Soil Testing? Dig In!
by Margit Kaltenekker, Dg. Co. Agriculture Agent
As things thaw out, it is not too late to submit spring soil tests to the K-State Soil Lab through the Douglas County Extension office.
Free soil tests are still available for 2022 from the Non-Point Source Pollution Prevention Funds provided through the Douglas County Conservation District.
Homeowners may submit two soil samples, while Commercial Growers, Ranchers, and Farmers may submit up to five soil samples, for either Soil Analysis #1, (for pH, P, and K ) or Soil Analysis #2 (pH, P, K, and O.M. and Zn). Other tests can be obtained for an additional fee, (i.e., Soil Analysis #1 + CEC, Ca, Mg, Na, and H are available for $12.50), Heavy Metals tests are also available.
A soil probe is available for rent at our local office, should you need one.
While, late-summer is an ideal time for more accurate reads on the nutrient profile, due to increased microbial activity, late winter or early spring is still sufficient. Annual soil tests help identify nutrient deficiencies to better indicate appropriate soil amendments and targeted rates of application. Should the soil test reveal adequate levels of fertility you won't waste resources or contribute to excess nutrient run-off from unnecessary fertilizer applications.
First, identify the fields to be tested (having similar soil texture, color, fertility treatments, and cropping history). Soil must be 'drained' not soggy or saturated at the time you pull samples. To gain the most accurate test, follow these basic steps:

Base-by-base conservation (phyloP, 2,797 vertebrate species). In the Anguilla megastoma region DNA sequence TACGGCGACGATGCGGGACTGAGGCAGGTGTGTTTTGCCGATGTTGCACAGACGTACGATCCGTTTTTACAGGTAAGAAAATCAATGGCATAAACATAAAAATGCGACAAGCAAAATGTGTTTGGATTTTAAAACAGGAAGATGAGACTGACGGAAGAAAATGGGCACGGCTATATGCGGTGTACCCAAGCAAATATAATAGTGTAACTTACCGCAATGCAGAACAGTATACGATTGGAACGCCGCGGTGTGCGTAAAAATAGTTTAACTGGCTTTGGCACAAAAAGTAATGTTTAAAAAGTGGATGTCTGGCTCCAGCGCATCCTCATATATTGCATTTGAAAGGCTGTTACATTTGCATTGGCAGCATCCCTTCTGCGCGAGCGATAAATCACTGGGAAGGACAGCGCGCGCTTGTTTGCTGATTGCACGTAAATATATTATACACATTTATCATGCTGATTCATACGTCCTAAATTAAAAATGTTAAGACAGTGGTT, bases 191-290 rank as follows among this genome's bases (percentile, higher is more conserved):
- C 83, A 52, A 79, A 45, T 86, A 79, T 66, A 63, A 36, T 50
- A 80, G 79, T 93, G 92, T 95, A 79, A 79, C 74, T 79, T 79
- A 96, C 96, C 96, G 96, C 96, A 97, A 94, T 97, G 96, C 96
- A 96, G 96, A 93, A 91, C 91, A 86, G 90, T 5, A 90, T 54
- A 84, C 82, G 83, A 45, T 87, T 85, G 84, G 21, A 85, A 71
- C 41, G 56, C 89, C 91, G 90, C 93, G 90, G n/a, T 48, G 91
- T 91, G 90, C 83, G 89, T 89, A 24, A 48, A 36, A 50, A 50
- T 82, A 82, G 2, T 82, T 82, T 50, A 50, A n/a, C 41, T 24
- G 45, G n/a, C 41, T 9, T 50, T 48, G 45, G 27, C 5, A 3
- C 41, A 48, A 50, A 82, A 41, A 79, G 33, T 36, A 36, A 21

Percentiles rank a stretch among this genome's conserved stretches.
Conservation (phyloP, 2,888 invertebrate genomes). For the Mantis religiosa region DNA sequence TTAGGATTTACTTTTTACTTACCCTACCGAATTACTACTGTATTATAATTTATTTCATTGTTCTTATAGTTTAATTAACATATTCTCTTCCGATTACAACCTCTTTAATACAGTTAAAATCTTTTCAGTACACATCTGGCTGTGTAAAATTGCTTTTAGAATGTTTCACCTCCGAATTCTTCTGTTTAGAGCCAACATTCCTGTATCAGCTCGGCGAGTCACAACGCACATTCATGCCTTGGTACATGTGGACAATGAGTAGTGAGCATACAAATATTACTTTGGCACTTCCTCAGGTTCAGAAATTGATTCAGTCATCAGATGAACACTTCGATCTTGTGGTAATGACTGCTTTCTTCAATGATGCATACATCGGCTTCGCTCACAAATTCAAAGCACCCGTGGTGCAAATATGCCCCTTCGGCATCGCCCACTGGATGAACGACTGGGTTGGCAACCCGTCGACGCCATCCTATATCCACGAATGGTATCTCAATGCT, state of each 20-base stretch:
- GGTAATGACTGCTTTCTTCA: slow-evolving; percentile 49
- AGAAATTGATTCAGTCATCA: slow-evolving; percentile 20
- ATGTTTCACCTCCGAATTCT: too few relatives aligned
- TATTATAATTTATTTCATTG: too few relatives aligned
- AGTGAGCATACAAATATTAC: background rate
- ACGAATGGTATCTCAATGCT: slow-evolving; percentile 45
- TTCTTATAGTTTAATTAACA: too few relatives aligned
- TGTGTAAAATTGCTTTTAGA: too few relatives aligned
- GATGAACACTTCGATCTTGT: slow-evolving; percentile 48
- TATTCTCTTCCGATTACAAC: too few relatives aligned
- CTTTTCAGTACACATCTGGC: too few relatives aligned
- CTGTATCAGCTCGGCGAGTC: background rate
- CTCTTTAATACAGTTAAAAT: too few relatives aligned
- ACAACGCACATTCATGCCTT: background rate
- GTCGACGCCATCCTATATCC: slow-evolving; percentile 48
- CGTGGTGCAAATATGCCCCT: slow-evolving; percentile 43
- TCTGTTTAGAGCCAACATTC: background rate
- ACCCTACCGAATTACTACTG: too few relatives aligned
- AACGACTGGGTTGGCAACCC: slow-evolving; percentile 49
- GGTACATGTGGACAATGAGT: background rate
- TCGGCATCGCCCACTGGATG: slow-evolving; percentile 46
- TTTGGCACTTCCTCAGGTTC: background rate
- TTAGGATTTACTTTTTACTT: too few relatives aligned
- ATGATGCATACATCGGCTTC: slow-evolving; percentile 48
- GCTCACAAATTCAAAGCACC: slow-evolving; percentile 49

With a soil probe or spade, pull several 'plugs' 6 -8 inches deep. Pull, 8 -10 plugs for small plots, up to 30 for larger fields or pastures in a grid pattern across the entire plot or field being tested.
Combine these plugs in a clean plastic bucket.
Once combined, pull 1 pint for the sample.
Spread the sample over a clean, hard surface to air dry a couple of days.
(A baking sheet works great).
Place the sample into a quart-sized zip-lock bag, with your name, date, and field designation. The field designation is critical if you have more than one sample!
Complete the soil test form, or fill it in at our office. Bring your samples into our office and we'll ship them out to K-State Soil Lab, or you may send them yourself. For more detailed instructions, visit K-State's department of agronomy's webpage dedicated to soil testing.
You may request fertilizer recommendations from the K-State Soil Lab. If you have further questions or are looking for alternate fertility recommendations don't hesitate to call.
Soil is a living dynamic system. Nutrient profiles can change throughout the year, due to weather conditions, tillage, fertilizer applications, and crop demands. Soil type also has a very large role to play in nutrient availability, as clay soils tend to 'lock up' nutrients, while sandy loams leach nutrients. So if your garden or crops aren't thriving as you'd imagined, there may be causes due to various factors…location, orientation, soil type, organic matter, or water conditions/drought. Testing soil organic matter (O.M.) can be a great indicator for overall nutrient availability and is one of those areas most deserving attention since it is responsible for water retention and enables the successful transfer of plant nutrients within the living soil profile.